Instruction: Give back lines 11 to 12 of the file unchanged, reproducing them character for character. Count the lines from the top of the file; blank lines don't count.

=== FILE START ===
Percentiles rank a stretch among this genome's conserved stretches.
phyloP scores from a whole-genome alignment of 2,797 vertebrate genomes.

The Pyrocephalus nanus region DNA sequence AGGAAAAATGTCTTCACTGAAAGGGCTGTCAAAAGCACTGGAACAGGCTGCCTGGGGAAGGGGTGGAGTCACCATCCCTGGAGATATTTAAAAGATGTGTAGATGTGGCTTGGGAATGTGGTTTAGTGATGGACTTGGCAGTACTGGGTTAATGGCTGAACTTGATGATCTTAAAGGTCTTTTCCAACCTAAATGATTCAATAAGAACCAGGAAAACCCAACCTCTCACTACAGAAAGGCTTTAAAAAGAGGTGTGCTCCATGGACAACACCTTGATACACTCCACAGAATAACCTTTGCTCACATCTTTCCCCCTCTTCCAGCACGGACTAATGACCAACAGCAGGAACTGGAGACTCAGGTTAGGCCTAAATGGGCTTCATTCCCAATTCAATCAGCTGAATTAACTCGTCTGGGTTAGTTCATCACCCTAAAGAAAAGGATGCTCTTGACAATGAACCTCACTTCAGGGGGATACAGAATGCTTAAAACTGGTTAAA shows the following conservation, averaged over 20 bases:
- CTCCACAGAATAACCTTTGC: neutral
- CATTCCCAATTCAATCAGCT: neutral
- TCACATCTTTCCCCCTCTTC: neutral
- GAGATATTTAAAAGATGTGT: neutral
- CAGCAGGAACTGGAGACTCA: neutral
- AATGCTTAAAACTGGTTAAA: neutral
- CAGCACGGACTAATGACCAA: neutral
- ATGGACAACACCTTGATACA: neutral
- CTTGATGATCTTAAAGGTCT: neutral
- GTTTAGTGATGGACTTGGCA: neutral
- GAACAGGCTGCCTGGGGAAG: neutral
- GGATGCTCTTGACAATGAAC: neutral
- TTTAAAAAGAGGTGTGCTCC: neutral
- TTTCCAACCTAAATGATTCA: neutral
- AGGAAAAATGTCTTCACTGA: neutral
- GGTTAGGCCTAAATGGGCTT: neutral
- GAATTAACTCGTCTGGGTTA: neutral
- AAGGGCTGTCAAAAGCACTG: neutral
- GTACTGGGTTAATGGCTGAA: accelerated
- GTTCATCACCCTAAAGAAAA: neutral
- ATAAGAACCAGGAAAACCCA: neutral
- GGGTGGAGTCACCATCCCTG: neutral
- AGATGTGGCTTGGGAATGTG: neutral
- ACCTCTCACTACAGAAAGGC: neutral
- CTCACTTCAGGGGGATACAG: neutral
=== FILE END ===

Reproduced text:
- ATGGACAACACCTTGATACA: neutral
- CTTGATGATCTTAAAGGTCT: neutral